government redistribution of wealth != altruism
it is at best, guilt relief.
but for the most part, simply power consolidation, like most things the government does.
doing something that you are forced to, carries no moral value at all.
we are not a nicer or better society because we are forced to give wealth to the government, of which the needy get some small fraction.
and in fact, we are more cynical for the pretense.
"I gave at the Congress" should never be something someone can get away with saying.
AND NO, PEOPLE WON'T STARVE BECAUSE THE GOVERNMENT ISN'T GIVING THEM STUFF.
in fact, quite the opposite. anything the government is going to give out, it has taken much more first.
and other than direct money transfer, any other thing the government gives is going to be a shoddy, near-worthless substitute for the real thing.
if people really want to help the poor, as so many seem to want to, (enough to vote for all these welfare-spending politicians) and they have all that stolen money back in their pocket,
they will find a way to do so that is far more efficient and effective than any statist welfare scheme. (in fact the history of the original workers' movement, before it was crushed and co-opted by the state, is full of examples of such.)
which may well be why the powers that be don't want it that way.
the trick to it all is the belief that somehow, everyone else
won't pay their "fair share" without being forced to. but if everyone that wants welfare just contributed the equivalent amount that they pay out in taxes to a private version of welfare, the poor would be far, far better off.
as for the rich, well, the government takes for its own "costs" far more of the money that comes out of people, than it gives out. even if the rich folks contributed nothing at all to private charity, the amount of real value that eventually gets back to the poor would most likely still be way more than it is under the current system.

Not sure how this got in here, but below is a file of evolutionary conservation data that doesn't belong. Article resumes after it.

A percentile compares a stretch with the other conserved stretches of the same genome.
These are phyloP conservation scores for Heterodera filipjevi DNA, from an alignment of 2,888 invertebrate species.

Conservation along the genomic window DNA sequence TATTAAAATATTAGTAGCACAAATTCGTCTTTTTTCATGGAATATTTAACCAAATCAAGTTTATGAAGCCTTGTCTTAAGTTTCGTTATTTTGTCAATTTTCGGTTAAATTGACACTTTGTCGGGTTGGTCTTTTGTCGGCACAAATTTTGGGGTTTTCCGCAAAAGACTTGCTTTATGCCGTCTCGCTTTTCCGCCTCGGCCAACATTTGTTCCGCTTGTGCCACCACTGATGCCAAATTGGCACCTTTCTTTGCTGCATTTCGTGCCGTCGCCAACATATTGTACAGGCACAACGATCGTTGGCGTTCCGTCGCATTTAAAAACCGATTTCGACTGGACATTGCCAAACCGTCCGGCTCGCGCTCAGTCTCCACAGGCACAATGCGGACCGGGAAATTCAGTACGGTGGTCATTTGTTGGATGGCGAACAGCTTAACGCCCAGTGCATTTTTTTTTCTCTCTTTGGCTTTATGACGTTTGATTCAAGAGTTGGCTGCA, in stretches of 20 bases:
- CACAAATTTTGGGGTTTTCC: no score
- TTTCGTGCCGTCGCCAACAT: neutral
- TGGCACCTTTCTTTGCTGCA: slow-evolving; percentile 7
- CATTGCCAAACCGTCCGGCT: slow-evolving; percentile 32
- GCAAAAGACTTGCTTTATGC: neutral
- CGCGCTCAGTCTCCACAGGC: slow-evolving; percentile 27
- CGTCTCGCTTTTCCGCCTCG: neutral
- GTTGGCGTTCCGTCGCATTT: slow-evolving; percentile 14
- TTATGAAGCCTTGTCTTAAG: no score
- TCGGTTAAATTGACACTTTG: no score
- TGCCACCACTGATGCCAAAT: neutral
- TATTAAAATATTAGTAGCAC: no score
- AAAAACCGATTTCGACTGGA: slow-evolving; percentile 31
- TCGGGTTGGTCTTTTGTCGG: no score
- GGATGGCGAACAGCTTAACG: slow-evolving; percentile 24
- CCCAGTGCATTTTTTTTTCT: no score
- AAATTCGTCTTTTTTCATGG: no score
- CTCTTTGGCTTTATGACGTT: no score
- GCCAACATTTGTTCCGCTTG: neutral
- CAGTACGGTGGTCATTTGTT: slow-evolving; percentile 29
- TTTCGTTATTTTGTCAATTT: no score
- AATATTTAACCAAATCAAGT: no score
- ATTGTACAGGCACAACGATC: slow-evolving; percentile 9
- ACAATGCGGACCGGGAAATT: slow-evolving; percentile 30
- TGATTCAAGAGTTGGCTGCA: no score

I mean, private non-profit orgs are way way way less corrupt and more efficient than any government bureau. The only possible argument I can see is perhaps, that we should roll back the state gradually, to give private society a chance to rebuild itself, now that it has been disrupted so much already. But that's about the best you can say about government. That it is iatrogenic.
Much like the modern corporation, who hold their employees hostage. Another beast that can be replaced by private alternatives. (no, corporations aren't really private, despite Republican rhetoric.) The idea, for instance, that GM will get bailed out by the government, because they are holding their own workers hostage, makes me really really bitter.
Doesn't anyone else want to live in a world with no large institutions
? Doesn't this appeal to anyone? Or has everyone bought into the myth that bureaucracy is somehow mystically "necessary" or "inevitable" now and cannot be dispensed with?
Personally, I think we'll do just fine without it. Whatever benefits accrue (to a certain cross-section of society) from it, will be far out-weighed by having efficient, flexible, responsive(and therefore, responsible) networks of production, rather than giant, immobile, static, pyramidal behemoths.
I want to wake up one day in a world with no GM, no AT&T, no European Union, no AMA, no FDA, no DEA, no US Army, but just us
, and our various communities trading and sharing with each other. And if I live long enough, I will.
The real question is how we are going to end up there, and who will have to suffer in the process of getting there. If we don't build that world peacefully, then we will end up there through sheer exhaustion and collapse. Violent control is non-sustainable.
Then again, the history of the world is one of just such collapses, and then sooner or later the predators reorganize (once society has built up enough surplus to make it worthwhile/possible for them) and start all over again. But knowledge accelerates. We have begun to directly record history, more and more efficiently. So maybe we can hold out better this time.